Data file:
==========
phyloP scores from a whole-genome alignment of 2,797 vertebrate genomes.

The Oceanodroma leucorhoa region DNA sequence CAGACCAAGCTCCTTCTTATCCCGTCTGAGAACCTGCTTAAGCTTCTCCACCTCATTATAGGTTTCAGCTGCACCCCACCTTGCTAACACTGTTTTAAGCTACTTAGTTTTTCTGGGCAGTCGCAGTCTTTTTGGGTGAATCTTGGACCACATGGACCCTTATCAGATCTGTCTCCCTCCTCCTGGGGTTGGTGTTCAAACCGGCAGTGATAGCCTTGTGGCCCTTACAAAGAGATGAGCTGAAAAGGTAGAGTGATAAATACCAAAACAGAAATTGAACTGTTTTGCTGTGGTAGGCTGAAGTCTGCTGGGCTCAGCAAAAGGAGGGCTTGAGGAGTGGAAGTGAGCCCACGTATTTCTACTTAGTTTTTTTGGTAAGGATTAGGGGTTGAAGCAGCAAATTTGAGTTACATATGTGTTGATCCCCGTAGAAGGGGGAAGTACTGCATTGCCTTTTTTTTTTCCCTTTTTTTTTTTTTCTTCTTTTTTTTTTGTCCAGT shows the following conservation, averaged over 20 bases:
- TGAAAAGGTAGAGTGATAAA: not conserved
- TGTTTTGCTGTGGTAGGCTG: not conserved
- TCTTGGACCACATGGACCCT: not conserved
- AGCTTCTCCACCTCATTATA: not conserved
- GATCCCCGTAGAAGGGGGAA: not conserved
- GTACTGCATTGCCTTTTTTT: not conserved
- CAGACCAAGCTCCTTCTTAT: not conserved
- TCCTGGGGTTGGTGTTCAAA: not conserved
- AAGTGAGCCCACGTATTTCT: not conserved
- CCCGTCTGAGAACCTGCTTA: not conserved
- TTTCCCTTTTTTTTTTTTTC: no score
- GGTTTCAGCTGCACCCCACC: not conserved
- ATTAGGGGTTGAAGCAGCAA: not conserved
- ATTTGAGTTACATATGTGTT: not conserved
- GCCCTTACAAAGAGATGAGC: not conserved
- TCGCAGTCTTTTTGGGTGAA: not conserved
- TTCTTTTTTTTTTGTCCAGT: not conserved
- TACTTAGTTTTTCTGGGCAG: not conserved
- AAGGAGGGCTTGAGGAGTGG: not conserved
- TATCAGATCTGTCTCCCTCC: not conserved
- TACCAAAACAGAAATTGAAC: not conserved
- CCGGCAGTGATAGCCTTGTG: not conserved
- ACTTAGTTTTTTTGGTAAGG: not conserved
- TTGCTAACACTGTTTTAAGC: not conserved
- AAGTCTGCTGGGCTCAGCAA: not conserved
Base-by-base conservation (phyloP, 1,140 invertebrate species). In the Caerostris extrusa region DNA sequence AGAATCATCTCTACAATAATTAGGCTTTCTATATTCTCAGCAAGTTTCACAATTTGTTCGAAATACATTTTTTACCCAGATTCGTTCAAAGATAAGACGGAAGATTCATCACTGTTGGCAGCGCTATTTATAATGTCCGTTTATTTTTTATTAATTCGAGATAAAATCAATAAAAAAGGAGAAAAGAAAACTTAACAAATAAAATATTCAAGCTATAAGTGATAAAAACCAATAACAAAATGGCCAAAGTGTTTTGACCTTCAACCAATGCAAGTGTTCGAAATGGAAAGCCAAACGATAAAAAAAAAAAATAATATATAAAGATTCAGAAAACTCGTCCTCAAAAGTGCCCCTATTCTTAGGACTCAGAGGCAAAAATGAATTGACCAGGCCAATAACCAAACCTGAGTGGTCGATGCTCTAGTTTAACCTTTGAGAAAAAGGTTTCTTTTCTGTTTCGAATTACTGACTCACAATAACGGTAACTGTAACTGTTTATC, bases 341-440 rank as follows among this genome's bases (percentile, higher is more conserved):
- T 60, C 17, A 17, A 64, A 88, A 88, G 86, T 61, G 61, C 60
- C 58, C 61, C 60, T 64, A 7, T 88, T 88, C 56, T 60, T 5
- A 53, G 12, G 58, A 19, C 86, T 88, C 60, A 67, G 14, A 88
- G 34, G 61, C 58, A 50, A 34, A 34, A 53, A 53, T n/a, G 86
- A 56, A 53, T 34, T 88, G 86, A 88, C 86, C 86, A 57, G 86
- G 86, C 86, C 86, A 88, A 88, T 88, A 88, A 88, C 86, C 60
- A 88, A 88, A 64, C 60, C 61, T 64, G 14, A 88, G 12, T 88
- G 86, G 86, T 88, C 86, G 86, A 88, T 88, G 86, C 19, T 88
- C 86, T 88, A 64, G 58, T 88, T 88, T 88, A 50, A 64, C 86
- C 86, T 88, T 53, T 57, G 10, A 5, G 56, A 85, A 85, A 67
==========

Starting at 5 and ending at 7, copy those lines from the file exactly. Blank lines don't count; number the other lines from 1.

- TCTTGGACCACATGGACCCT: not conserved
- AGCTTCTCCACCTCATTATA: not conserved
- GATCCCCGTAGAAGGGGGAA: not conserved